Depression

Depression

What is depression?

Depression is a mental illness characterised by feelings of sadness, a loss of energy and of interest in activities once enjoyed. World Health Organisation (WHO) estimates that depression is the most common cause of decreased functionality in the western world.

What are the symptoms of depression?

Depending on the symptoms experienced by the individual, depression ranges from mild to severe. The diagnosis is made if a person has experienced at least two of the following for the last two weeks:

  • A feeling of sadness
  • Markedly diminished interest or pleasure in almost all activities nearly every day
  • Reduced energy and fatigue

As well as at least two of the following:

  • Reduced self-confidence or self-worth
  • Feelings of worthlessness, guilt
  • Thoughts about death or suicide
  • Impaired concentration and thinking
  • A sense of restlessness or being slowed down
  • Insomnia
  • Changes in appetite and weight

If an individual experiences two of the symptoms from the first list as well as two from the second one, he or she has a mild depression. It is not always necessary to treat mild depressions. As an example, seasonal affective disorders are often mild.

If a person experiences at least four of the symptoms, the depression is considered moderate. It is recommended that moderate cases of depression be treated.

In severe depression, all three symptoms from the first list as well as five of the symptoms from the second are present. Severe depressions require treatment.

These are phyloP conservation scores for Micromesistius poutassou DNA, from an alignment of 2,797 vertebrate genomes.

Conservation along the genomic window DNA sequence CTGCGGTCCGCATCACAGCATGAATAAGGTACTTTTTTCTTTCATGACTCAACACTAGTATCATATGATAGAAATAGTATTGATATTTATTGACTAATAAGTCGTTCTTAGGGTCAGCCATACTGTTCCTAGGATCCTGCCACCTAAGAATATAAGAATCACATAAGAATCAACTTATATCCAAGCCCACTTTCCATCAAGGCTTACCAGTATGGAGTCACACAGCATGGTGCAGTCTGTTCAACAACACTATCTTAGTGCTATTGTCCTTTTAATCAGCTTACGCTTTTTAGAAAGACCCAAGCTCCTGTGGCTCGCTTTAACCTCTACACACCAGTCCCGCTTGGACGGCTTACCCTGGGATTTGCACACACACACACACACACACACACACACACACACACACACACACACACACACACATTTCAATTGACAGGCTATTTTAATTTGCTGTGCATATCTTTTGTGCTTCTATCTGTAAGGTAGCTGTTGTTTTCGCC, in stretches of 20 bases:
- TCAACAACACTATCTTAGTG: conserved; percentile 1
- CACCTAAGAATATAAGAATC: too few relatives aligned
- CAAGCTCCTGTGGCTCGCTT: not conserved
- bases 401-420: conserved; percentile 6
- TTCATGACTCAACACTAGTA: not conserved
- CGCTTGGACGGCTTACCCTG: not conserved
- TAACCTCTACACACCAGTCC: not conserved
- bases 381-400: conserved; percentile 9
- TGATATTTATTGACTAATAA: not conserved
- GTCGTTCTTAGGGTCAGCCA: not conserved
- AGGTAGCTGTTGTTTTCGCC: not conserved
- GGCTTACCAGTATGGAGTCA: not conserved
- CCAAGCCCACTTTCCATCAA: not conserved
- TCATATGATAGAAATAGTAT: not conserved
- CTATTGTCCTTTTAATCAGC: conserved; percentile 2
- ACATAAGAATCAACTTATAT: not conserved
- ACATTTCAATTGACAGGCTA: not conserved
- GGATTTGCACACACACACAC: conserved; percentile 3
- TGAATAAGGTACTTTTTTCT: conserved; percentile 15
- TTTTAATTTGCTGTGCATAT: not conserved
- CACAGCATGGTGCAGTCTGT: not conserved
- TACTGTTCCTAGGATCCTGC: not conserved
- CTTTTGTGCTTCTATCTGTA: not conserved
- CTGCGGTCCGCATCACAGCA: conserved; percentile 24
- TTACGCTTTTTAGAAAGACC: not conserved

What are the causes of depression?

There is rarely only one explanation as to why a person develops depression. Depression often develops as a result of an interplay between various factors, including biological, genetic, psychological, and environmental factors. Biological factors include a lack of exposure to sunlight and a low metabolic rate. Genetics are thought to play a role as well in terms of vulnerability in stressful situations such as being fired, losing a relative or falling ill, and those who develop depression often have family members who also experienced depression at some point. Additionally, environmental factors can impact the risk of developing depression, for instance an insecure childhood or other unpleasant experiences. Factors such as education, job situation, social situation and financial conditions play an important part as well.

What are the treatments for depression?

The purpose of the treatment is to treat the actual depression but also to prevent potential relapses. There are a number of different medical preparations with different effects to treat depression, but not all of these preparations are equally efficient for all patients. Sometimes the individual might not experience any effect of a preparation at all. Depression might therefore require several attempts with various preparations before an efficient and noticeable effect is achieved. Usually only moderate and severe cases of depression are treated medically.

Generally, the treatment options available today don’t have a long-term effect, which means that some severe cases of depression aren’t treatable. Therefore, treatments which are more efficient than what is available today are needed.

In addition to medical treatments, psychotherapy and conversational therapy make up possibly efficient methods for treating depression regardless of severity. Here, the individual can learn to turn around negative behavioural patterns and learn new thought patterns and life approaches, which all contribute to alleviating the symptoms significantly.

Electroshock therapy is used in the treatment of severe treatment resistant depression. Electroshock is a form of therapy where small amounts of electrical currents are sent through the head of a sedated patient, and it is thought to be efficient in treating severe and life-threatening cases of depression.

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